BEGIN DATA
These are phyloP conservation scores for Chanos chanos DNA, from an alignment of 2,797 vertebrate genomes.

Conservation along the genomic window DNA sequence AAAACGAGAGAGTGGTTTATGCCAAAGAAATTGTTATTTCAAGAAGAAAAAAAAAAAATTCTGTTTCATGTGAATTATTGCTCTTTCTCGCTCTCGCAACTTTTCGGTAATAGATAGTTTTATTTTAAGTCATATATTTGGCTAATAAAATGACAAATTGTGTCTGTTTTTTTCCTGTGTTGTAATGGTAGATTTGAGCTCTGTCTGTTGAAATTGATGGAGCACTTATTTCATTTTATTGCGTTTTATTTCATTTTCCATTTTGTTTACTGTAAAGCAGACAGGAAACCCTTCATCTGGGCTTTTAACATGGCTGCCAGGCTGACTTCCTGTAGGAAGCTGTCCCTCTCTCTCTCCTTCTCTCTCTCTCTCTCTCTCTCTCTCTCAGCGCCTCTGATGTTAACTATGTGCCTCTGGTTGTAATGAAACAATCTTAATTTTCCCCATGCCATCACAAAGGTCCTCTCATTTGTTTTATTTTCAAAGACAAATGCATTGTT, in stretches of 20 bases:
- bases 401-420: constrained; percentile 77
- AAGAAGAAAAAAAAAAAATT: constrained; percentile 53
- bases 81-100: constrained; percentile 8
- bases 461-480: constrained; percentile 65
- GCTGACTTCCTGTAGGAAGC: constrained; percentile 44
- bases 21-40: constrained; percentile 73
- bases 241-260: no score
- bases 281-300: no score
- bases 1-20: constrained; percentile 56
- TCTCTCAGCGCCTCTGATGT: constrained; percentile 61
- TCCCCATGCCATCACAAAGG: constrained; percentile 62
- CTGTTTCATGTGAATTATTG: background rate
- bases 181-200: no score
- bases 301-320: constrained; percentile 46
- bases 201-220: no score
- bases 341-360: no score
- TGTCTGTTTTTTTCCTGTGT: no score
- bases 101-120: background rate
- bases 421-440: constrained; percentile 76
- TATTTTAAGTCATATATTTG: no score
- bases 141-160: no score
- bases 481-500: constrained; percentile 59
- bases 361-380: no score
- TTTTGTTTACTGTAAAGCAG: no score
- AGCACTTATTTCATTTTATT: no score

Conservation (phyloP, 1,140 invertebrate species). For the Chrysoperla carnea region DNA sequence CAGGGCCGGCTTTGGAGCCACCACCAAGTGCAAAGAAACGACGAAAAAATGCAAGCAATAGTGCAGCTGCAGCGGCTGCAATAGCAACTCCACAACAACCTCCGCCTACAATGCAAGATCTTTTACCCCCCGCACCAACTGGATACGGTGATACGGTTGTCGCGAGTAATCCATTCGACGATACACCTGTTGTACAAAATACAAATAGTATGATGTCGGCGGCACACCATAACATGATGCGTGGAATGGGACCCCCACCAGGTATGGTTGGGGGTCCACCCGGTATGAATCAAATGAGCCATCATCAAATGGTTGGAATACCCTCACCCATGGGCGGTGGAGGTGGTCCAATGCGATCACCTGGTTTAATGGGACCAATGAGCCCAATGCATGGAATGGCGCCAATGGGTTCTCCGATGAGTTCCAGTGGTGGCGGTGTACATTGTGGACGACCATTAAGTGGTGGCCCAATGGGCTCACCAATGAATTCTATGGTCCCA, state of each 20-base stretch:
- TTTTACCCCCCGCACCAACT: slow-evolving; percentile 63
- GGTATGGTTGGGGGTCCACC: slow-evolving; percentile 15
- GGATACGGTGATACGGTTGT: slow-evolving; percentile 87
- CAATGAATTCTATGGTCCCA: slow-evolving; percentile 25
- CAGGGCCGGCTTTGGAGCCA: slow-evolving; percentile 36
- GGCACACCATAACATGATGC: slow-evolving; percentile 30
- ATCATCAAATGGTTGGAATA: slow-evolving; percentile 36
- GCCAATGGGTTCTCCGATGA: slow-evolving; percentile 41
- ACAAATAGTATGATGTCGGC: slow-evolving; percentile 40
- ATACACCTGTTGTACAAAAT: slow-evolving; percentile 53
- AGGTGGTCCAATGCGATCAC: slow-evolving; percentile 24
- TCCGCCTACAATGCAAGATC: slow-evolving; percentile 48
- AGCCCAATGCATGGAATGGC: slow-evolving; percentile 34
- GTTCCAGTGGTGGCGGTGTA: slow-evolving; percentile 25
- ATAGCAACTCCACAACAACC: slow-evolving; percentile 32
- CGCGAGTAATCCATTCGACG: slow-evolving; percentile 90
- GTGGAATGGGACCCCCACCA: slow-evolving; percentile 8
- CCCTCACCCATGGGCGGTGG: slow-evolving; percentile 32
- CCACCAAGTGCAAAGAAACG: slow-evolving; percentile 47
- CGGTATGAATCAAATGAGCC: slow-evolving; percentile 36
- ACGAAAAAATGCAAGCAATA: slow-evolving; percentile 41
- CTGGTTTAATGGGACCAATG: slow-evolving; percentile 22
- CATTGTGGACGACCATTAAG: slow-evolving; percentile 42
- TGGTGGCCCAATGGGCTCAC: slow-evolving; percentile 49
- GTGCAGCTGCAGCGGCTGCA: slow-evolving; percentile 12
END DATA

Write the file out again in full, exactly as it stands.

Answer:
These are phyloP conservation scores for Chanos chanos DNA, from an alignment of 2,797 vertebrate genomes.

Conservation along the genomic window DNA sequence AAAACGAGAGAGTGGTTTATGCCAAAGAAATTGTTATTTCAAGAAGAAAAAAAAAAAATTCTGTTTCATGTGAATTATTGCTCTTTCTCGCTCTCGCAACTTTTCGGTAATAGATAGTTTTATTTTAAGTCATATATTTGGCTAATAAAATGACAAATTGTGTCTGTTTTTTTCCTGTGTTGTAATGGTAGATTTGAGCTCTGTCTGTTGAAATTGATGGAGCACTTATTTCATTTTATTGCGTTTTATTTCATTTTCCATTTTGTTTACTGTAAAGCAGACAGGAAACCCTTCATCTGGGCTTTTAACATGGCTGCCAGGCTGACTTCCTGTAGGAAGCTGTCCCTCTCTCTCTCCTTCTCTCTCTCTCTCTCTCTCTCTCTCTCAGCGCCTCTGATGTTAACTATGTGCCTCTGGTTGTAATGAAACAATCTTAATTTTCCCCATGCCATCACAAAGGTCCTCTCATTTGTTTTATTTTCAAAGACAAATGCATTGTT, in stretches of 20 bases:
- bases 401-420: constrained; percentile 77
- AAGAAGAAAAAAAAAAAATT: constrained; percentile 53
- bases 81-100: constrained; percentile 8
- bases 461-480: constrained; percentile 65
- GCTGACTTCCTGTAGGAAGC: constrained; percentile 44
- bases 21-40: constrained; percentile 73
- bases 241-260: no score
- bases 281-300: no score
- bases 1-20: constrained; percentile 56
- TCTCTCAGCGCCTCTGATGT: constrained; percentile 61
- TCCCCATGCCATCACAAAGG: constrained; percentile 62
- CTGTTTCATGTGAATTATTG: background rate
- bases 181-200: no score
- bases 301-320: constrained; percentile 46
- bases 201-220: no score
- bases 341-360: no score
- TGTCTGTTTTTTTCCTGTGT: no score
- bases 101-120: background rate
- bases 421-440: constrained; percentile 76
- TATTTTAAGTCATATATTTG: no score
- bases 141-160: no score
- bases 481-500: constrained; percentile 59
- bases 361-380: no score
- TTTTGTTTACTGTAAAGCAG: no score
- AGCACTTATTTCATTTTATT: no score

Conservation (phyloP, 1,140 invertebrate species). For the Chrysoperla carnea region DNA sequence CAGGGCCGGCTTTGGAGCCACCACCAAGTGCAAAGAAACGACGAAAAAATGCAAGCAATAGTGCAGCTGCAGCGGCTGCAATAGCAACTCCACAACAACCTCCGCCTACAATGCAAGATCTTTTACCCCCCGCACCAACTGGATACGGTGATACGGTTGTCGCGAGTAATCCATTCGACGATACACCTGTTGTACAAAATACAAATAGTATGATGTCGGCGGCACACCATAACATGATGCGTGGAATGGGACCCCCACCAGGTATGGTTGGGGGTCCACCCGGTATGAATCAAATGAGCCATCATCAAATGGTTGGAATACCCTCACCCATGGGCGGTGGAGGTGGTCCAATGCGATCACCTGGTTTAATGGGACCAATGAGCCCAATGCATGGAATGGCGCCAATGGGTTCTCCGATGAGTTCCAGTGGTGGCGGTGTACATTGTGGACGACCATTAAGTGGTGGCCCAATGGGCTCACCAATGAATTCTATGGTCCCA, state of each 20-base stretch:
- TTTTACCCCCCGCACCAACT: slow-evolving; percentile 63
- GGTATGGTTGGGGGTCCACC: slow-evolving; percentile 15
- GGATACGGTGATACGGTTGT: slow-evolving; percentile 87
- CAATGAATTCTATGGTCCCA: slow-evolving; percentile 25
- CAGGGCCGGCTTTGGAGCCA: slow-evolving; percentile 36
- GGCACACCATAACATGATGC: slow-evolving; percentile 30
- ATCATCAAATGGTTGGAATA: slow-evolving; percentile 36
- GCCAATGGGTTCTCCGATGA: slow-evolving; percentile 41
- ACAAATAGTATGATGTCGGC: slow-evolving; percentile 40
- ATACACCTGTTGTACAAAAT: slow-evolving; percentile 53
- AGGTGGTCCAATGCGATCAC: slow-evolving; percentile 24
- TCCGCCTACAATGCAAGATC: slow-evolving; percentile 48
- AGCCCAATGCATGGAATGGC: slow-evolving; percentile 34
- GTTCCAGTGGTGGCGGTGTA: slow-evolving; percentile 25
- ATAGCAACTCCACAACAACC: slow-evolving; percentile 32
- CGCGAGTAATCCATTCGACG: slow-evolving; percentile 90
- GTGGAATGGGACCCCCACCA: slow-evolving; percentile 8
- CCCTCACCCATGGGCGGTGG: slow-evolving; percentile 32
- CCACCAAGTGCAAAGAAACG: slow-evolving; percentile 47
- CGGTATGAATCAAATGAGCC: slow-evolving; percentile 36
- ACGAAAAAATGCAAGCAATA: slow-evolving; percentile 41
- CTGGTTTAATGGGACCAATG: slow-evolving; percentile 22
- CATTGTGGACGACCATTAAG: slow-evolving; percentile 42
- TGGTGGCCCAATGGGCTCAC: slow-evolving; percentile 49
- GTGCAGCTGCAGCGGCTGCA: slow-evolving; percentile 12